NHL Predictions 2012: 4 Big Teams That Will Miss Playoffs
The 2011-2012 NHL season should be one of the closest we've ever seen. The salary cap has done the job it was supposed to, and created parity around the league. It truly is an "any given Sunday" type atmosphere these days.
And that makes picking who will and who won't make the playoffs a tough job. But, just as some of these teams must go home earlier than expected, someone has got to do it.
Some teams have their season on youth taking the next step. Others are counting on a new goaltender or center to carry the team to the promised land. But only 16 teams can get in. Here are four squads that I just don't see making the cut.
New Jersey Devils
Paul Bereswill/Getty Images
It's hard to bet against the suddenly dynamic duo of Zach Parise and the $100 million man. That's Ilya Kovalchuk, in case you were visiting an aunt in Germany two summers ago and were lucky enough to miss the whole Kovie saga.
The issue for the New Jersey Devils isn't their forward core—though that group could live with an additional secondary threat or a breakout year from a guy like Nick Palmieri. No, the issue in Jersey is on the blue line.
While they do have a steady defender or two, they just don't have the "umph" to be a top-eight team in the Eastern Conference. They took a huge step towards plugging up their porous defensive zone by drafting Adam Larsson, but expecting him to come in and make an immediate impact may not be good for the kid's development.
And we may finally be seeing the smoke coming from underneath the hood of one of the greatest netminders of all time. Martin Brodeur's best years are behind him, and he won't be able to put this squad on his back like in the good ol' days.
I don't think that the Devils will totally tank like it did last season. But this is a group of players that is still missing a piece or two, and they will have an opportunity to add another stud via the draft after this year is over with.
Dilip Vishwanat/Getty Images
The Calgary Flames are a team in transition. The past isn't all in the rear view just yet, and the future hasn't quite arrived yet either.
There weren't many changes for Calgary over the summer, and the team may actually be a little worse after trading away Daymond Langkow. That move looks downright silly as the team was already thin at center before the deal. With an untimely injury to Mikael Backlund and Brendan Morrison still on the mend, things aren't pretty for the Flames already.
The West is ridiculously tight, and this team put up a great fight last season as they were one of the better teams after the All-Star break. I just don't see any significant reason to believe that the outcome will be any different in Calgary.
The Jarome Iginla trade rumors will continue to swirl, and this may be the season we see those rumblings turn into reality. That would be the ultimate admittance that this team is in rebuild mode.
Until then, they are a fledgling team in the West that just doesn't have the firepower to sneak into the playoffs.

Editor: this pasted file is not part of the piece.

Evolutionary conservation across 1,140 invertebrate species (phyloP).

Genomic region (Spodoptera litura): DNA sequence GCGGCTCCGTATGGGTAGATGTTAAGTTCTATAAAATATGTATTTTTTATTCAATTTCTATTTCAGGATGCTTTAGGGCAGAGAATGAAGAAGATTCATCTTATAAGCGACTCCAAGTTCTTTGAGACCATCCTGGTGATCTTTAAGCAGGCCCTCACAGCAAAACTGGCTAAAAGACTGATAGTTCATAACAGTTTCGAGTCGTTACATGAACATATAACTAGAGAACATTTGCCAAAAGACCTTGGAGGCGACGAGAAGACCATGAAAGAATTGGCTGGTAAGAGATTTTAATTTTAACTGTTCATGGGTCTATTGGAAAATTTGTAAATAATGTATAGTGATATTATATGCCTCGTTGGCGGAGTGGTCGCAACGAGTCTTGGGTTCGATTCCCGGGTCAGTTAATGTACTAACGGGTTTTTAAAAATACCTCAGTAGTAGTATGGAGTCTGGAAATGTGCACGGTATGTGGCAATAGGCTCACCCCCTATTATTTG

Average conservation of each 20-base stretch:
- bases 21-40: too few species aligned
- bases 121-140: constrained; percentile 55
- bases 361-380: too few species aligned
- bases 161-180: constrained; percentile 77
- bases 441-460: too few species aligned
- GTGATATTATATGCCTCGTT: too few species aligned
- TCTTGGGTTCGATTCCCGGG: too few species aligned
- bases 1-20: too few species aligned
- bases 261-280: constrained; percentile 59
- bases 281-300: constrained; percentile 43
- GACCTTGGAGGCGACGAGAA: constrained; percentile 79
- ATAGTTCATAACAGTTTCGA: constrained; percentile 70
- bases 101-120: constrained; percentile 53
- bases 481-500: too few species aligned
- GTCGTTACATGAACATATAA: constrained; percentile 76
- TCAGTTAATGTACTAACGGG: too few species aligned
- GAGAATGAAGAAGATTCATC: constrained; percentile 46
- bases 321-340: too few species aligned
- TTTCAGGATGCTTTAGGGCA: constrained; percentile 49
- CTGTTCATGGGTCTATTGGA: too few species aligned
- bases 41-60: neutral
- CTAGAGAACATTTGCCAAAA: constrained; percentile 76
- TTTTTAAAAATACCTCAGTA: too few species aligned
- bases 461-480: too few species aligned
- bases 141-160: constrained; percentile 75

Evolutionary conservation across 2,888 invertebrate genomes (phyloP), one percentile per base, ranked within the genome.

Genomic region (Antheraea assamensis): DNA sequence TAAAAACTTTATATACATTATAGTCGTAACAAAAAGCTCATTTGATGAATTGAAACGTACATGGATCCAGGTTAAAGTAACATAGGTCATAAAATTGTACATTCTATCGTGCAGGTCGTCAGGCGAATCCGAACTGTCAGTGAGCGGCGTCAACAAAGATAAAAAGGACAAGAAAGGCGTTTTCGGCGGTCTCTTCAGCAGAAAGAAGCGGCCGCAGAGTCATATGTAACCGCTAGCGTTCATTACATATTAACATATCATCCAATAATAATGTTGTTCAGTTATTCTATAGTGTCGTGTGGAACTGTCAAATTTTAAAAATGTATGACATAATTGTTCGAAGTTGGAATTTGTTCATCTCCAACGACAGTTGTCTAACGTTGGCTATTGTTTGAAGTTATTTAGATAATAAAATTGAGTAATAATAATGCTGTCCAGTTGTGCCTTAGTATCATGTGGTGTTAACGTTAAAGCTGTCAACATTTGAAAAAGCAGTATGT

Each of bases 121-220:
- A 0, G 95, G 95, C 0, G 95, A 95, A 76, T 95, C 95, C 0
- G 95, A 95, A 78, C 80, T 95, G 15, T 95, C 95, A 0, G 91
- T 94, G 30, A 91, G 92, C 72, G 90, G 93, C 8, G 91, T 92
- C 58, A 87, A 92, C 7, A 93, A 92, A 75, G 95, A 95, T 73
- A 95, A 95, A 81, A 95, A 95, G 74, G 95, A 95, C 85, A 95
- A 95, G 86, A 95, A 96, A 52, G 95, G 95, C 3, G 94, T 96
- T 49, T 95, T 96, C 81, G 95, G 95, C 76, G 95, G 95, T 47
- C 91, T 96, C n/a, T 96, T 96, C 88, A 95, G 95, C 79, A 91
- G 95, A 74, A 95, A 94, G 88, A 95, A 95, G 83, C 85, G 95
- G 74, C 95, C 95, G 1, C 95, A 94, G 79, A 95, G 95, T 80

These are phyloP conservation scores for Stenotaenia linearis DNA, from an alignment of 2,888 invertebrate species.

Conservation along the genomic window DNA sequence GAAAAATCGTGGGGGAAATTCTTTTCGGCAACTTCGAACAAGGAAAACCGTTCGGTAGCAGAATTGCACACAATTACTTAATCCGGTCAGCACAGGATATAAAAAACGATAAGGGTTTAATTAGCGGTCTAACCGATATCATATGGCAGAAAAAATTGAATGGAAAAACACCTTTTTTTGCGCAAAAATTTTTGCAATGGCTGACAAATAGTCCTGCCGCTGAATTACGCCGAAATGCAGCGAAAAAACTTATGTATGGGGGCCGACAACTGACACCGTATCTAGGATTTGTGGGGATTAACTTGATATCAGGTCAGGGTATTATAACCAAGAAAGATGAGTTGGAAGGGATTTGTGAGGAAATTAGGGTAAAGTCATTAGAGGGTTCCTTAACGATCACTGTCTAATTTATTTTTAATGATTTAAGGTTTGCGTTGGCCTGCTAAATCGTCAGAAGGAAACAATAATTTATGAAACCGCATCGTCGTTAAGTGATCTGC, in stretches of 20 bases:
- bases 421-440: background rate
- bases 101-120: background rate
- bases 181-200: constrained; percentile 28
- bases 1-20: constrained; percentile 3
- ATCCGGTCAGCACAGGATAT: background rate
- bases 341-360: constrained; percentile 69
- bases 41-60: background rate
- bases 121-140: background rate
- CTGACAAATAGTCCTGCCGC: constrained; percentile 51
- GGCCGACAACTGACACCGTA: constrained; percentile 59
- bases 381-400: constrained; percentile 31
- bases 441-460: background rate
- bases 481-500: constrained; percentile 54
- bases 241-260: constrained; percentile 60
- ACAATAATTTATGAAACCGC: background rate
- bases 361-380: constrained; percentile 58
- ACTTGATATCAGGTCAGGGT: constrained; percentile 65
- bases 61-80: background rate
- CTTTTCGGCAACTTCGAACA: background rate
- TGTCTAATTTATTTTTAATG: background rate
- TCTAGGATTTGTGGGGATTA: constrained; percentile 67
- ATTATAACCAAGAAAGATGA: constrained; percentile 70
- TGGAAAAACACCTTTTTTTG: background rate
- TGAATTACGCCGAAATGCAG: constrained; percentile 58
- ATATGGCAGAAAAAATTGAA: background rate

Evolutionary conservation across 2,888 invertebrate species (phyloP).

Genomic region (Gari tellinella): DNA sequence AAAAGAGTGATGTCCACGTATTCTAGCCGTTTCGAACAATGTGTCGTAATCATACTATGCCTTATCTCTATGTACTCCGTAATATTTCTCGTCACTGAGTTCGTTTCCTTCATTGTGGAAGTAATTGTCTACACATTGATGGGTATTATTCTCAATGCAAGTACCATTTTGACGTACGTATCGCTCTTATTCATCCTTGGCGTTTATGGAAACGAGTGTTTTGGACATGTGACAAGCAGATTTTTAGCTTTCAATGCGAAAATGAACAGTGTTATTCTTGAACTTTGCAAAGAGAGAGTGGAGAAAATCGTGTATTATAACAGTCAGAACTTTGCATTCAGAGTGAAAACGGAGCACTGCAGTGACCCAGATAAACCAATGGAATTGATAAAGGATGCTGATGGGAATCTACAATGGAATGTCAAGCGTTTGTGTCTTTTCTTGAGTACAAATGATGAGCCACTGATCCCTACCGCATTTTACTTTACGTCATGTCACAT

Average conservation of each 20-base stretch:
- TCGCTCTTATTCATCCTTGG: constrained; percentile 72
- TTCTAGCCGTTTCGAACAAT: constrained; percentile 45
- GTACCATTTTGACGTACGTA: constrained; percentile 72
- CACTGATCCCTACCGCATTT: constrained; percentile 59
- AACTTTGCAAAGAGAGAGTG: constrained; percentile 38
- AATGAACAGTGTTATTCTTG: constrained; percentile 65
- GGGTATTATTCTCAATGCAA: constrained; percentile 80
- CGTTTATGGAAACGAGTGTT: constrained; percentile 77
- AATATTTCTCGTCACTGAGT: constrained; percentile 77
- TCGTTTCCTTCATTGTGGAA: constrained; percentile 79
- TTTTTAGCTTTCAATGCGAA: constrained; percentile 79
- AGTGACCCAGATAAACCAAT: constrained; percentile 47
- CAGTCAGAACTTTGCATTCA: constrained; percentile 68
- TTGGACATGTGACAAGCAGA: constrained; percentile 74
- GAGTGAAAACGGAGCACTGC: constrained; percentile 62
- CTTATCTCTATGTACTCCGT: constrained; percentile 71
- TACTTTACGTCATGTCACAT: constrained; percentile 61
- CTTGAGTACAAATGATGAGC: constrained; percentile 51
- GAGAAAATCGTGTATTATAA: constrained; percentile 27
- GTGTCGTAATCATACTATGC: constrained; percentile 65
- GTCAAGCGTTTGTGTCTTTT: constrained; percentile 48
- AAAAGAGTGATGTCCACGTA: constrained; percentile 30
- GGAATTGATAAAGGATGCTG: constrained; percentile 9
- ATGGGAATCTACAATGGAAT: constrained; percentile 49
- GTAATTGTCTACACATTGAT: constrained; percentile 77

New York Islanders
Bruce Bennett/Getty Images
The New York Islanders are painfully close to being a four-to-eight team in the Eastern Conference. They just aren't quite there yet.
They posses one of the most dynamic group of young forwards in the NHL, boasting a top six that is better than most fans around the league realize. John Tavares would own a key to the city already if he played in a hockey-crazed city like Toronto. He'll vie for a scoring title within the next few seasons.
Kyle Okposo is healthy again, and is going to be a great goal scorer for this team.
The bottom-six for the Islanders is also solid. Guys like Josh Bailey and Blake Comeau are great role players. And Brian Rolston still has a rocket for a shot even if he is considerably passed his prime.
The question marks in net and on defense are what will hold this squad back in the long run of an 82 game season. Al Montoya is the starter right now, and I'm not sure that he'll help the team win enough games to push them through the playoff threshold.
Rick DiPietro is still there, but that isn't saying much. And Evgeni Nabokov decided to report this season and has been rewarded with ample time in a sky box as a scratch.
There is a lot of promise on Long Island, but promise doesn't shore up an iffy defense and a questionable presence in goal.
Christian Petersen/Getty Images
The recent beat down at the hands of the San Jose Sharks should give you an indication of how life will be for the Phoenix Coyotes now that Ilya Bryzgalov has landed in Philadelphia.
The notion has been that the team was able to play way over their heads over the last few seasons because of herculean efforts by Bryzgalov in net. And that notion is spot on. Mike Smith is a huge check down in terms of talent and game-stealing ability.
His first starts already raise questions about his ability to be a starting netminder in the NHL.
Waiting in the wings for a shot at playing time in the crease in Jason LaBarbera.
Things could get ugly in the desert.
Shane Doan is still there. And he'll still leave his heart and soul out on the ice every night.
There are some good young pieces up front that give the Coyotes reason to hope for a brighter future. If Kyle Turris snaps out of his delusional state and realizes that he isn't Matt Duchene, and that demanding over $4 million a year from a cash strapped team after several sub-par seasons isn't a good career move he could eventually be a good player.
Mikkel Boedker is primed for a breakout season, as is Lauri Korpikoski.
And Keith Yandle heads up a group of solid blueliners.
But the issues in net will cost the Coyotes too many points down the stretch.